She was called Lady Taliban by some, reflecting her zealotry for supporting wrong causes but she was more like Lady Macbeth reflecting an ambition to succeed till her sudden replacement. Robin Raphel was a middling US State Department official entrusted by an absent-minded Clinton Administration to sort out India and Pakistan on the Kashmir issue and to pressure Indians into signing the Comprehensive Nuclear-Test-Ban Treaty (CTBT). It did gall many Indians to see a smiling Joint Secretary-level US officer meeting our pouting prime minister and others but there were circumstances that possibly forced India. US-India relations had nosedived by 1993.
A former Counsellor in the Embassy in New Delhi, Assistant Secretary Raphel encouraged the formation of the Hurriyet in India, increased their profile, doubted the J&K Instrument of Accession, offered US mediation and pressured India on human rights violations in J&K. Pic/Getty Images
The early nineties were bad days for India. We were economically broke, the West had won the Cold War, the Soviet Union had collapsed, the senior Bushies were trampling all over Iraq in a display of what End of History could look like for the rest of us and Pakistan had been emboldened by victory of the Afghan jihad. It was now ready for what Pakistan hoped would be the final putsch against India by deploying its jihadi hordes in the Valley.
A former Counsellor in the Embassy in New Delhi, Assistant Secretary Raphel went around New Delhi clumsily and arrogantly pushing her line. She encouraged the formation of the Hurriyet in India, increased their profile, doubted the J&K Instrument of Accession, offered US mediation and pressured India on human rights violations in J&K even as we battled the most vicious terror attacks by Pakistan-aided, financed and equipped terrorists. By 1991 one heard cocky Pakistani diplomats saying that by the following year Kashmir would be “resolved”. The unsuccessful Pakistani campaign to have the UN Human Rights Commission declare India as a violator of human rights in Kashmir in 1994 had been encouraged by Robin Raphel.
But Raphel was not a loose cannon. She was abrasively pushing a certain policy line from Washington DC at that time. It was not enough to pressure India on human rights violations in J&K, but the situation in Punjab was also used for adverse comment. President Clinton in a letter to Gary Condit, Democratic Representative from California, expressed his resolve to work “for a peaceful solution that protects Sikh rights.” There were other pressures too.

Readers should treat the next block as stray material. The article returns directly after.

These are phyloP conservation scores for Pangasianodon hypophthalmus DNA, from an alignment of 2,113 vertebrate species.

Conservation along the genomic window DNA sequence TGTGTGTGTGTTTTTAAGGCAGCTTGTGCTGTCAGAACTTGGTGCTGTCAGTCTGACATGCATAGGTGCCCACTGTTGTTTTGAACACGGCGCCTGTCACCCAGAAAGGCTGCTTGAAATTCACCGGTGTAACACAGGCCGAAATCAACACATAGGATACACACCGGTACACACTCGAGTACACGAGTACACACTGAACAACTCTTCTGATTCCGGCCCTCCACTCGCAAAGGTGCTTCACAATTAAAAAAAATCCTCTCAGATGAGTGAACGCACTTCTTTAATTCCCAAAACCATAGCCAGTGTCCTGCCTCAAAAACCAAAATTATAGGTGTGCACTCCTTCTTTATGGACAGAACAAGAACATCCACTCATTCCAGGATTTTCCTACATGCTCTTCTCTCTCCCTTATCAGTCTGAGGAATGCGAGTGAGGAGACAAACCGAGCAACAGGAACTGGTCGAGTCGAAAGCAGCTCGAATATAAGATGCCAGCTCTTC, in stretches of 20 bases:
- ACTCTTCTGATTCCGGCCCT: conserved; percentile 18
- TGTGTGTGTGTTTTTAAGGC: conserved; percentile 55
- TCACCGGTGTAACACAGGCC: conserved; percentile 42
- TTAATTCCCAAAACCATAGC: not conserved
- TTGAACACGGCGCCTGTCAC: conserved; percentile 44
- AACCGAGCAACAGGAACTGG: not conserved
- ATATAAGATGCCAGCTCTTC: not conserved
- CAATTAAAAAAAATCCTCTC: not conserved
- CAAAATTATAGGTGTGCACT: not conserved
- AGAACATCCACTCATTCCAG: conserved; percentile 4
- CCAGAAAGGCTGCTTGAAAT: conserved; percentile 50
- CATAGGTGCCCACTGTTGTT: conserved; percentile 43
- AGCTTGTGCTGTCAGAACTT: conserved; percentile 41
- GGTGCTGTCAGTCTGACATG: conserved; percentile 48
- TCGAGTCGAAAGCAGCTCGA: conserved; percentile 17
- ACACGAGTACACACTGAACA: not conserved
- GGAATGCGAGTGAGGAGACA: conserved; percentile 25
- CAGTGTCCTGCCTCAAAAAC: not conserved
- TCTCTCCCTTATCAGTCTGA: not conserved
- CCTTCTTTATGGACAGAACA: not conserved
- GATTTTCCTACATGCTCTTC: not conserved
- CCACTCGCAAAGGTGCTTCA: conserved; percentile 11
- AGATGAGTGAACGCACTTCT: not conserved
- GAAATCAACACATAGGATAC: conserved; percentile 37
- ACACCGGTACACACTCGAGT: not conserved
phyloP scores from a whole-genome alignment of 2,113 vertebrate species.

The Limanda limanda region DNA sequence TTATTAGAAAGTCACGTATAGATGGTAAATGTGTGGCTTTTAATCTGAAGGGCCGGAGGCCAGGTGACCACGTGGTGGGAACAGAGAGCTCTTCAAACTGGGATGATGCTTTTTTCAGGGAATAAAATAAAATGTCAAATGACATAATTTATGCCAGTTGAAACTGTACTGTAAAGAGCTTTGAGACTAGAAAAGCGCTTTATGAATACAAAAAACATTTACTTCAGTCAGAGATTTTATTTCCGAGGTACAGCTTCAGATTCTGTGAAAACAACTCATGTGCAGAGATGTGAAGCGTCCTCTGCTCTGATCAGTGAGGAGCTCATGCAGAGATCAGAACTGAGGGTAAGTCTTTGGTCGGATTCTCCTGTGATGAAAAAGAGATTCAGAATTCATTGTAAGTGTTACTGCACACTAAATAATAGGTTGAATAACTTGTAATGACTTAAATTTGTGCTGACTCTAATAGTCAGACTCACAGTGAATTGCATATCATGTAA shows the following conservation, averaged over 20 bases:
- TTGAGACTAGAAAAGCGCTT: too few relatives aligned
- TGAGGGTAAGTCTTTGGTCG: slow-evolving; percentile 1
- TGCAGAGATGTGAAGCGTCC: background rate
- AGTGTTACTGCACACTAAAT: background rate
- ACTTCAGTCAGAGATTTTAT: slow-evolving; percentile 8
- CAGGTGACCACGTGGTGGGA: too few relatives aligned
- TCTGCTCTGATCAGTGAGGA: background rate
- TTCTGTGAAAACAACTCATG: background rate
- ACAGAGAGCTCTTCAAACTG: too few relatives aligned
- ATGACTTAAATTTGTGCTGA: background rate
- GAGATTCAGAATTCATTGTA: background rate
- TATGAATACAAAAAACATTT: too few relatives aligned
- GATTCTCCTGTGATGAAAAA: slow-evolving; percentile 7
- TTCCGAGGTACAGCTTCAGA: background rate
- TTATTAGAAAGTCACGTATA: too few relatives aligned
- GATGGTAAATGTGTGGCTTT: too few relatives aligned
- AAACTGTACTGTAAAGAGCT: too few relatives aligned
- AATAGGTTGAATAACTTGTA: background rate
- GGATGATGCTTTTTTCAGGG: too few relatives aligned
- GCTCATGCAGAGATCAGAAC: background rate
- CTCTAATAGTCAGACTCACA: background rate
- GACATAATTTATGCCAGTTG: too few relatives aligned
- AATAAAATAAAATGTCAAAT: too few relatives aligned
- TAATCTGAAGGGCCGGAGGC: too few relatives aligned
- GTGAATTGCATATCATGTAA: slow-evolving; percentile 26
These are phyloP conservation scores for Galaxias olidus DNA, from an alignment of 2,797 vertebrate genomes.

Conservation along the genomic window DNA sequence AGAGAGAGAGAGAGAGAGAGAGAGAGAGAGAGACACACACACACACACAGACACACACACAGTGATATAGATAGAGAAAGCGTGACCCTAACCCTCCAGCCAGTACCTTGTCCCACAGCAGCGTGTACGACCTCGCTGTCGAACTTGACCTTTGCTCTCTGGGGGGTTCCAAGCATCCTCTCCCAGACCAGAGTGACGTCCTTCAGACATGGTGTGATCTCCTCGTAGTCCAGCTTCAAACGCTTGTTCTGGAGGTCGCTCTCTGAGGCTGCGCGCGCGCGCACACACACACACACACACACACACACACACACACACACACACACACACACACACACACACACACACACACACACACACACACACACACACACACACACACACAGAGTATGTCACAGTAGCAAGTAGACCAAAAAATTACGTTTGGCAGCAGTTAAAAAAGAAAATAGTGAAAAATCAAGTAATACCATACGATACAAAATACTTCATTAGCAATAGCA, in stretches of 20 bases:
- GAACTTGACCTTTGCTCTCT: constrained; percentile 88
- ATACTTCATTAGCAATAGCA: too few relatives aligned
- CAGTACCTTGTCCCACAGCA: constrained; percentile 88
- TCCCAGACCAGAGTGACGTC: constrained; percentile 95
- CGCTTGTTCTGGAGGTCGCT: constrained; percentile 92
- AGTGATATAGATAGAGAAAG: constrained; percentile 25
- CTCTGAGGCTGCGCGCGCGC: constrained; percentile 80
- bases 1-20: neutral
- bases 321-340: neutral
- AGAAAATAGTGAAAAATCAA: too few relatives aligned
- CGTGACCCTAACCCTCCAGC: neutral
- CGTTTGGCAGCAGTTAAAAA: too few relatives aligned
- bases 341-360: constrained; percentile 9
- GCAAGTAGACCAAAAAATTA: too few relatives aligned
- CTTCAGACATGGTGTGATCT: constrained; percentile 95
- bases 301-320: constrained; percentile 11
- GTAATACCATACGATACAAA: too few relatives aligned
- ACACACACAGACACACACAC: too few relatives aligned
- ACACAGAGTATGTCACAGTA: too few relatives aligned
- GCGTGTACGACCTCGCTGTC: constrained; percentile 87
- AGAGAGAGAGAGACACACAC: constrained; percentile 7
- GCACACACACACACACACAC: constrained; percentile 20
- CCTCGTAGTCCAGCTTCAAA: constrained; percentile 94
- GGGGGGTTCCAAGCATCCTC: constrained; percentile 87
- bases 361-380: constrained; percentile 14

In 1993, the US succeeded in forcing a weakened Russia to abrogate its agreement to sell cryogenic technology to India on the grounds that it violated the Missile Technology Control regime and ISRO was placed under sanctions. India was also openly advised by the US to give up its medium-range missile, Agni and short-range missile, Prithvi.
The US did succeed in delaying our missile programme even as they equipped Pakistan with nuclear capable F-16s.
Throughout the 1990s, the Anglo-US duo remained obsessed with India’s nuclear plans and virtually refused any discussions on Pakistani assistance to terrorism in India. At best, they would listen, polite and bored but the “P” word was taboo. The Americans preferred to protect the Pakistanis and India was left facing countercharges from them about interference in Pakistan. India-US relations began an upturn in Clinton’s second term when Karl Inderfurth replaced Raphel.
There were other business interests too. The Taliban’s abominable human rights record notwithstanding, Raphel visited Afghanistan in 1996 seeking to support the American company UNOCAL for a contract to build the gas pipeline from Turkmenistan through Afghanistan into Pakistan as this would avoid Iran. The Taliban were the favoured group not only because they were getting to be powerful in Afghanistan but as Sunnis they would be opposed to Iran and the US had been supporting the Taliban since 1994. Eventually, the two fell out once the Taliban decided to support Osama bin Laden and offered no joy to UNOCAL.
The US system of revolving doors allows this but it must be a coincidence that a former Assistant Secretary for South Asia after retiring from the Foreign Service in 2005 was employed on a contract believed to be worth a million dollars by Cassidy & Associates, a firm that has lobbied for the government of Pakistan. Post-retirement, Raphel did a stint with Richard Holbrooke on AfPak and was located in Pakistan.
The details of the charges, if any, against her that led to the FBI raid on her house and office are not yet known. Raphel was a Washington Beltway heavy and just as she had the nod on-high for her pursuit of the Pakistani cause with India, there must have been some nod for this FBI search.
The writer is a former chief of Research and Analysis Wing (RAW)